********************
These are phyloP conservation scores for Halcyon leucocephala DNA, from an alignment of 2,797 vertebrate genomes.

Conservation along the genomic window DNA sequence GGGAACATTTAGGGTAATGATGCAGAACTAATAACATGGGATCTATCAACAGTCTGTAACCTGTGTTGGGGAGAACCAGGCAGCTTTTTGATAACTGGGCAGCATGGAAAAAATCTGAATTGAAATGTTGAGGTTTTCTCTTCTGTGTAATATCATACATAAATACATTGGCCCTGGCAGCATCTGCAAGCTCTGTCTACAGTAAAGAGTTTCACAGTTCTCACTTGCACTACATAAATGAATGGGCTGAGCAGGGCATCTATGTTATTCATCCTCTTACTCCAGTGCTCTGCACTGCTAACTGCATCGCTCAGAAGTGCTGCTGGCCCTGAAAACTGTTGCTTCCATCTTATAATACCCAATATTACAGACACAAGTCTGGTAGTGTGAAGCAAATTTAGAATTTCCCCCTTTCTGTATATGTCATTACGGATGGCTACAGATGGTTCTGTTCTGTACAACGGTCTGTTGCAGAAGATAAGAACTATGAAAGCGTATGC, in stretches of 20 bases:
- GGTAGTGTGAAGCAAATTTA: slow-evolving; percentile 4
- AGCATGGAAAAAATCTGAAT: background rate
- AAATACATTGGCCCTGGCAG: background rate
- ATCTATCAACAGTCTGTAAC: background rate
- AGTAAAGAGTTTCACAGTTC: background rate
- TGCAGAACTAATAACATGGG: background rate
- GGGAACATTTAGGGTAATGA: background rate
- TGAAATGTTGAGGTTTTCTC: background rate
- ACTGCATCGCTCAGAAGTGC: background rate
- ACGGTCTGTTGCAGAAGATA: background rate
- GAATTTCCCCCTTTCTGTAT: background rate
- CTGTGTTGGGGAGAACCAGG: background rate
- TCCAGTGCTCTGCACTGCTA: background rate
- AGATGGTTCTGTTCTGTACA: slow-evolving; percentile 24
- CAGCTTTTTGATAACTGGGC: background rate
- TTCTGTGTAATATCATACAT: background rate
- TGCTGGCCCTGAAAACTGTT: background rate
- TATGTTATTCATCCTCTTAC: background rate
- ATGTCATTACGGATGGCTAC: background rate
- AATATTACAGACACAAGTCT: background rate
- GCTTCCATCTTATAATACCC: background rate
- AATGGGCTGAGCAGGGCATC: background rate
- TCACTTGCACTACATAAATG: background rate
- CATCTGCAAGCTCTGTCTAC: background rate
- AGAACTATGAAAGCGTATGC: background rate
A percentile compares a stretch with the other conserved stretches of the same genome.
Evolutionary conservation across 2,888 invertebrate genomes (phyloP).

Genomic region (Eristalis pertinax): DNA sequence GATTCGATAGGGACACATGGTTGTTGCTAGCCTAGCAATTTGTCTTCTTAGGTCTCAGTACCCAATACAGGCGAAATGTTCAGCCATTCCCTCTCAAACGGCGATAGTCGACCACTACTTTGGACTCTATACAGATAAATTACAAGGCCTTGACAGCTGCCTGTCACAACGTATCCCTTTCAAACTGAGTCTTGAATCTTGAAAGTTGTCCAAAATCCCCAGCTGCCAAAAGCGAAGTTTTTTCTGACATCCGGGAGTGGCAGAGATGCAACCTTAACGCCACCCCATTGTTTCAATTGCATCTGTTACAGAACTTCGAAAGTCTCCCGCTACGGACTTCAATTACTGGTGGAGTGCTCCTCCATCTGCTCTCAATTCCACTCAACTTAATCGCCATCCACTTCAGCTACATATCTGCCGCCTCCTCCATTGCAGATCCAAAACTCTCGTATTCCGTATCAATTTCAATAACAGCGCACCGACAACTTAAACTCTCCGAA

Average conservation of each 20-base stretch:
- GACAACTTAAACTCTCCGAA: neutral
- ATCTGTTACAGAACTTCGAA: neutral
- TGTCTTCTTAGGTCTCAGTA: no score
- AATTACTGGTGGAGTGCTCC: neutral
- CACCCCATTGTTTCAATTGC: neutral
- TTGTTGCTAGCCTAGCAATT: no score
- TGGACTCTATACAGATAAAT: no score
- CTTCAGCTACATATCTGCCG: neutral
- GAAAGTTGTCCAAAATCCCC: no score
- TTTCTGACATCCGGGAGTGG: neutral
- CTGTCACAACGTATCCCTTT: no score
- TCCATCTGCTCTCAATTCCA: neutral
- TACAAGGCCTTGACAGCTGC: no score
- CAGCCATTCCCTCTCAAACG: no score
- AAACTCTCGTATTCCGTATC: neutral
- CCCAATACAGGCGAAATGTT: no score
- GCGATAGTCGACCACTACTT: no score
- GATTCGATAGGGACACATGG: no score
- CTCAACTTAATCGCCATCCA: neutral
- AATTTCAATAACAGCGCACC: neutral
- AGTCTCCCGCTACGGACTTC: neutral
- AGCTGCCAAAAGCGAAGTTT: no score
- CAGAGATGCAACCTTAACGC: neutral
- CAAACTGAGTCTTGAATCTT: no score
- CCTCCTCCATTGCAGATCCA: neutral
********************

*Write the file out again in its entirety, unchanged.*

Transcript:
These are phyloP conservation scores for Halcyon leucocephala DNA, from an alignment of 2,797 vertebrate genomes.

Conservation along the genomic window DNA sequence GGGAACATTTAGGGTAATGATGCAGAACTAATAACATGGGATCTATCAACAGTCTGTAACCTGTGTTGGGGAGAACCAGGCAGCTTTTTGATAACTGGGCAGCATGGAAAAAATCTGAATTGAAATGTTGAGGTTTTCTCTTCTGTGTAATATCATACATAAATACATTGGCCCTGGCAGCATCTGCAAGCTCTGTCTACAGTAAAGAGTTTCACAGTTCTCACTTGCACTACATAAATGAATGGGCTGAGCAGGGCATCTATGTTATTCATCCTCTTACTCCAGTGCTCTGCACTGCTAACTGCATCGCTCAGAAGTGCTGCTGGCCCTGAAAACTGTTGCTTCCATCTTATAATACCCAATATTACAGACACAAGTCTGGTAGTGTGAAGCAAATTTAGAATTTCCCCCTTTCTGTATATGTCATTACGGATGGCTACAGATGGTTCTGTTCTGTACAACGGTCTGTTGCAGAAGATAAGAACTATGAAAGCGTATGC, in stretches of 20 bases:
- GGTAGTGTGAAGCAAATTTA: slow-evolving; percentile 4
- AGCATGGAAAAAATCTGAAT: background rate
- AAATACATTGGCCCTGGCAG: background rate
- ATCTATCAACAGTCTGTAAC: background rate
- AGTAAAGAGTTTCACAGTTC: background rate
- TGCAGAACTAATAACATGGG: background rate
- GGGAACATTTAGGGTAATGA: background rate
- TGAAATGTTGAGGTTTTCTC: background rate
- ACTGCATCGCTCAGAAGTGC: background rate
- ACGGTCTGTTGCAGAAGATA: background rate
- GAATTTCCCCCTTTCTGTAT: background rate
- CTGTGTTGGGGAGAACCAGG: background rate
- TCCAGTGCTCTGCACTGCTA: background rate
- AGATGGTTCTGTTCTGTACA: slow-evolving; percentile 24
- CAGCTTTTTGATAACTGGGC: background rate
- TTCTGTGTAATATCATACAT: background rate
- TGCTGGCCCTGAAAACTGTT: background rate
- TATGTTATTCATCCTCTTAC: background rate
- ATGTCATTACGGATGGCTAC: background rate
- AATATTACAGACACAAGTCT: background rate
- GCTTCCATCTTATAATACCC: background rate
- AATGGGCTGAGCAGGGCATC: background rate
- TCACTTGCACTACATAAATG: background rate
- CATCTGCAAGCTCTGTCTAC: background rate
- AGAACTATGAAAGCGTATGC: background rate
A percentile compares a stretch with the other conserved stretches of the same genome.
Evolutionary conservation across 2,888 invertebrate genomes (phyloP).

Genomic region (Eristalis pertinax): DNA sequence GATTCGATAGGGACACATGGTTGTTGCTAGCCTAGCAATTTGTCTTCTTAGGTCTCAGTACCCAATACAGGCGAAATGTTCAGCCATTCCCTCTCAAACGGCGATAGTCGACCACTACTTTGGACTCTATACAGATAAATTACAAGGCCTTGACAGCTGCCTGTCACAACGTATCCCTTTCAAACTGAGTCTTGAATCTTGAAAGTTGTCCAAAATCCCCAGCTGCCAAAAGCGAAGTTTTTTCTGACATCCGGGAGTGGCAGAGATGCAACCTTAACGCCACCCCATTGTTTCAATTGCATCTGTTACAGAACTTCGAAAGTCTCCCGCTACGGACTTCAATTACTGGTGGAGTGCTCCTCCATCTGCTCTCAATTCCACTCAACTTAATCGCCATCCACTTCAGCTACATATCTGCCGCCTCCTCCATTGCAGATCCAAAACTCTCGTATTCCGTATCAATTTCAATAACAGCGCACCGACAACTTAAACTCTCCGAA

Average conservation of each 20-base stretch:
- GACAACTTAAACTCTCCGAA: neutral
- ATCTGTTACAGAACTTCGAA: neutral
- TGTCTTCTTAGGTCTCAGTA: no score
- AATTACTGGTGGAGTGCTCC: neutral
- CACCCCATTGTTTCAATTGC: neutral
- TTGTTGCTAGCCTAGCAATT: no score
- TGGACTCTATACAGATAAAT: no score
- CTTCAGCTACATATCTGCCG: neutral
- GAAAGTTGTCCAAAATCCCC: no score
- TTTCTGACATCCGGGAGTGG: neutral
- CTGTCACAACGTATCCCTTT: no score
- TCCATCTGCTCTCAATTCCA: neutral
- TACAAGGCCTTGACAGCTGC: no score
- CAGCCATTCCCTCTCAAACG: no score
- AAACTCTCGTATTCCGTATC: neutral
- CCCAATACAGGCGAAATGTT: no score
- GCGATAGTCGACCACTACTT: no score
- GATTCGATAGGGACACATGG: no score
- CTCAACTTAATCGCCATCCA: neutral
- AATTTCAATAACAGCGCACC: neutral
- AGTCTCCCGCTACGGACTTC: neutral
- AGCTGCCAAAAGCGAAGTTT: no score
- CAGAGATGCAACCTTAACGC: neutral
- CAAACTGAGTCTTGAATCTT: no score
- CCTCCTCCATTGCAGATCCA: neutral